My job (the one where I make money, not the one where I tutor) is to blog, tweet and Facebook. Most people quickly close out of Facebook and Twitter when their boss walks by so they look like they're doing work. I do the opposite (joke- and I when I'm at work, I actually NEVER have Facebook or Twitter closed). It makes for an odd sort of reversal that makes it hard to explain to people, even my own co-workers, what it is I do. I spend all day talking to people I can't see about products they can't see, and they in turn talk to me, who they can't see.
So what makes it work? Well, it seems to me that its all in the name, and that its important to remember the word order: social media. The media we use to communicate, be it a blog, Facebook, Twitter, or any of the hundreds other options out there are wonderful, useful things. I can talk to people from all over the world in less than a second. I can press "share" and send a message to 1,600 people. I can create a forum for discussions between like-minded people. All of this is amazing, but all of it is secondary to the first part of the name. The media we use is a tool, nothing more, nothing less. What's truly important is how we use it.
Social media first and foremost is about socializing, about making connections. Many businesses link their Facebook and Twitter accounts, or use tools to automatically reply to posts. And while such features are useful, they overlook the main purpose of social media. If you reach the point where you can no longer personally interact with the people you are communicating with, then its time to cut back, or find a way to further that interaction. Social media needs to be personal. People want to know who they're talking to, and that someone is on the other end actually listening to what they say. Social media without the social is just media. And if thats all you have, then you might as well be running a TV commercial.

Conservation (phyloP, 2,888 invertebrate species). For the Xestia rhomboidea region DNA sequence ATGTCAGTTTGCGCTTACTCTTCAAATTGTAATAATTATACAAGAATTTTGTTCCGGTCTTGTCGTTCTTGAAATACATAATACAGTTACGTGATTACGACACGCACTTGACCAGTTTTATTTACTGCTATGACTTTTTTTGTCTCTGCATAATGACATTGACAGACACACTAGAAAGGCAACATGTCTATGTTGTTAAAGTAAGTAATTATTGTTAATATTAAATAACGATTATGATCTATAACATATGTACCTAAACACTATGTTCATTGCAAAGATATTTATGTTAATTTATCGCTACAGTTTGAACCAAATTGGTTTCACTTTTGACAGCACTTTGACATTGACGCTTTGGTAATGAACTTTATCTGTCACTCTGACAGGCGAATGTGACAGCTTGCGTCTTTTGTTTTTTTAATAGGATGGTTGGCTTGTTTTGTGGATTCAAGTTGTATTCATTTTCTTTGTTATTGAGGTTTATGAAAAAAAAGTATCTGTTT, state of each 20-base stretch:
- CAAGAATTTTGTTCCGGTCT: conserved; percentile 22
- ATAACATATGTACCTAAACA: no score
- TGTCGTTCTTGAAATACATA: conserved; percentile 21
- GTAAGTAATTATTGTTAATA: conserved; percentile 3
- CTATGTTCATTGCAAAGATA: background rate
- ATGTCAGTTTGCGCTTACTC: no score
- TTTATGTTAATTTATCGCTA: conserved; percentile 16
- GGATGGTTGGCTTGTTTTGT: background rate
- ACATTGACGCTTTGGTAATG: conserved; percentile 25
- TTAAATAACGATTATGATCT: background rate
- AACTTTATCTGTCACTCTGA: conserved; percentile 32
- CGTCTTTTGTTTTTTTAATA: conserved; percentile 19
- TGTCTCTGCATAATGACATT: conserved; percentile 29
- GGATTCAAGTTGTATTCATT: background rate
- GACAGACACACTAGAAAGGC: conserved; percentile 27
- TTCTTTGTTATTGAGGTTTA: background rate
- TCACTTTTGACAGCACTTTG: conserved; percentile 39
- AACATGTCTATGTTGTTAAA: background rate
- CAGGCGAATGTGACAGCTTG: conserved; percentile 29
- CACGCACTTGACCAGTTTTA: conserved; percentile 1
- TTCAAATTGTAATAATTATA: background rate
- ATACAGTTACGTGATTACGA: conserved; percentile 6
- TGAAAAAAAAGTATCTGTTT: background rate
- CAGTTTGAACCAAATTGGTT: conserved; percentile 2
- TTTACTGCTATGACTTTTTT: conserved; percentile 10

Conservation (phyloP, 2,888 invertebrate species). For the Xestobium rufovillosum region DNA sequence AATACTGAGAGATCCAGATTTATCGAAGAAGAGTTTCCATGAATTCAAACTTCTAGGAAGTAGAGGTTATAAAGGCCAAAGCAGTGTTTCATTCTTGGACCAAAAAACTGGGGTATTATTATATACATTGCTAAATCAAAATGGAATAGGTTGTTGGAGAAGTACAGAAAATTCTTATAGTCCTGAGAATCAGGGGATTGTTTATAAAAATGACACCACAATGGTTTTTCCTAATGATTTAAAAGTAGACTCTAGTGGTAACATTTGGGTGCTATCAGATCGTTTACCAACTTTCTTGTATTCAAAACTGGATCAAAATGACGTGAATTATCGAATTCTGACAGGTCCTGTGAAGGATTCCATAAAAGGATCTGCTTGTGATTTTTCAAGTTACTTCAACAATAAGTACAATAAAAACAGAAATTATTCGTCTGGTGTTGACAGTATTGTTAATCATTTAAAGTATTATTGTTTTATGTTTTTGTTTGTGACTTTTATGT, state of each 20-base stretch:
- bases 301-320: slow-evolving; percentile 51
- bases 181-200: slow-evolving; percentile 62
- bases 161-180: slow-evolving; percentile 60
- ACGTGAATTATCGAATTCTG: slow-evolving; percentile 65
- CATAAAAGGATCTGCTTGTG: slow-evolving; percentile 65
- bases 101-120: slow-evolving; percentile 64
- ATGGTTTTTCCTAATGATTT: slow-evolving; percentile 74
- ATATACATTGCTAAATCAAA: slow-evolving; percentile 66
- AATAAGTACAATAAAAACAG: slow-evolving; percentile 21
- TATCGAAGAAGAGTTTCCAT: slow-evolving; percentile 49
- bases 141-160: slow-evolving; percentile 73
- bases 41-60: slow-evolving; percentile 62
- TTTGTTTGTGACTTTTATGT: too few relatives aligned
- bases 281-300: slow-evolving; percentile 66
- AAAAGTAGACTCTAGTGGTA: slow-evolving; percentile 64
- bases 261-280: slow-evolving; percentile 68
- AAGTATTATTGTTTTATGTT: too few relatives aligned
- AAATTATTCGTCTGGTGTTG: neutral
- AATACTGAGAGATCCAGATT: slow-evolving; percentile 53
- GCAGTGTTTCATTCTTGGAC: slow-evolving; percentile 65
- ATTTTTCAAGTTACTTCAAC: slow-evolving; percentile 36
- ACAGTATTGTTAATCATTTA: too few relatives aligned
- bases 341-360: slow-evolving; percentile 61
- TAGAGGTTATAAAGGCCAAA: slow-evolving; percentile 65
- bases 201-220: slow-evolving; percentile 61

Does it take a lot of work? Of course. And its the kind of work that doesn't just follow you home, it follows you everywhere, on you computer, on your phone, on your iPod. But that's what it takes to interact with people in real time.
Ultimately, as convenient and useful as social media is (and yes, fun too), I believe it cannot nor will not replace genuine face-to-face contact. When people meet face-to-face, when the invisible hand typing at the keyboard reveals itself as an actual flesh and blood human being, that's where real socializing begins. And that's an important thing to keep in mind.
So next time you're watching your newsfeeds, remind yourself to take a break from the computer and go out and socialize. It will be good for you, and good for your business.